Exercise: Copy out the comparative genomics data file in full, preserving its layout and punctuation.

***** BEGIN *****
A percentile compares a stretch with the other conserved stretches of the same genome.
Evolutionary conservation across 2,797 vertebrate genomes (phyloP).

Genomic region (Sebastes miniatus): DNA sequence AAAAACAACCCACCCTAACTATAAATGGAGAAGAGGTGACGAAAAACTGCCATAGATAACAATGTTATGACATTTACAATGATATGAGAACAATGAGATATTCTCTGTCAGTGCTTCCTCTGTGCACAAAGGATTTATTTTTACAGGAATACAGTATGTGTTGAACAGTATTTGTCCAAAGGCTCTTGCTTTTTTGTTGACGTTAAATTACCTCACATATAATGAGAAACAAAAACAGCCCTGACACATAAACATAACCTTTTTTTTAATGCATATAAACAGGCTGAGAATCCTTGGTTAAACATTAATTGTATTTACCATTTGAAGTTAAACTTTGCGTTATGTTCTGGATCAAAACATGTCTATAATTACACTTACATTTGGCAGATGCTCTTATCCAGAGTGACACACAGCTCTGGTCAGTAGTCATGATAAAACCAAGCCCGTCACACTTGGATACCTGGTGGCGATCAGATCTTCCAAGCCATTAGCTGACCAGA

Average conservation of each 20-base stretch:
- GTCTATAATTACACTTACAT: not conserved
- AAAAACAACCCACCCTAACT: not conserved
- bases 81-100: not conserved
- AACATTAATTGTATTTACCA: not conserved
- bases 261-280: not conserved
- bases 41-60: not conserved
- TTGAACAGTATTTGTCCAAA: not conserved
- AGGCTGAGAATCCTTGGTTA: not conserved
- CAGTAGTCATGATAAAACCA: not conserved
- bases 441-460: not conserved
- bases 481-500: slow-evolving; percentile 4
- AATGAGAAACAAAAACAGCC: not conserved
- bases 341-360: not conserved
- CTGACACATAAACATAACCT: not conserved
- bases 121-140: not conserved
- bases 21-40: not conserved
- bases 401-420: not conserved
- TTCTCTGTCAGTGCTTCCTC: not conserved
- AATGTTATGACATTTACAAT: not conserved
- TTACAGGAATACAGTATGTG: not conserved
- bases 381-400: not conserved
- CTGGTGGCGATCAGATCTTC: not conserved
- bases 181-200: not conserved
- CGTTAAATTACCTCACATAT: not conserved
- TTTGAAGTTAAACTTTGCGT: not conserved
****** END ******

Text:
A percentile compares a stretch with the other conserved stretches of the same genome.
Evolutionary conservation across 2,797 vertebrate genomes (phyloP).

Genomic region (Sebastes miniatus): DNA sequence AAAAACAACCCACCCTAACTATAAATGGAGAAGAGGTGACGAAAAACTGCCATAGATAACAATGTTATGACATTTACAATGATATGAGAACAATGAGATATTCTCTGTCAGTGCTTCCTCTGTGCACAAAGGATTTATTTTTACAGGAATACAGTATGTGTTGAACAGTATTTGTCCAAAGGCTCTTGCTTTTTTGTTGACGTTAAATTACCTCACATATAATGAGAAACAAAAACAGCCCTGACACATAAACATAACCTTTTTTTTAATGCATATAAACAGGCTGAGAATCCTTGGTTAAACATTAATTGTATTTACCATTTGAAGTTAAACTTTGCGTTATGTTCTGGATCAAAACATGTCTATAATTACACTTACATTTGGCAGATGCTCTTATCCAGAGTGACACACAGCTCTGGTCAGTAGTCATGATAAAACCAAGCCCGTCACACTTGGATACCTGGTGGCGATCAGATCTTCCAAGCCATTAGCTGACCAGA

Average conservation of each 20-base stretch:
- GTCTATAATTACACTTACAT: not conserved
- AAAAACAACCCACCCTAACT: not conserved
- bases 81-100: not conserved
- AACATTAATTGTATTTACCA: not conserved
- bases 261-280: not conserved
- bases 41-60: not conserved
- TTGAACAGTATTTGTCCAAA: not conserved
- AGGCTGAGAATCCTTGGTTA: not conserved
- CAGTAGTCATGATAAAACCA: not conserved
- bases 441-460: not conserved
- bases 481-500: slow-evolving; percentile 4
- AATGAGAAACAAAAACAGCC: not conserved
- bases 341-360: not conserved
- CTGACACATAAACATAACCT: not conserved
- bases 121-140: not conserved
- bases 21-40: not conserved
- bases 401-420: not conserved
- TTCTCTGTCAGTGCTTCCTC: not conserved
- AATGTTATGACATTTACAAT: not conserved
- TTACAGGAATACAGTATGTG: not conserved
- bases 381-400: not conserved
- CTGGTGGCGATCAGATCTTC: not conserved
- bases 181-200: not conserved
- CGTTAAATTACCTCACATAT: not conserved
- TTTGAAGTTAAACTTTGCGT: not conserved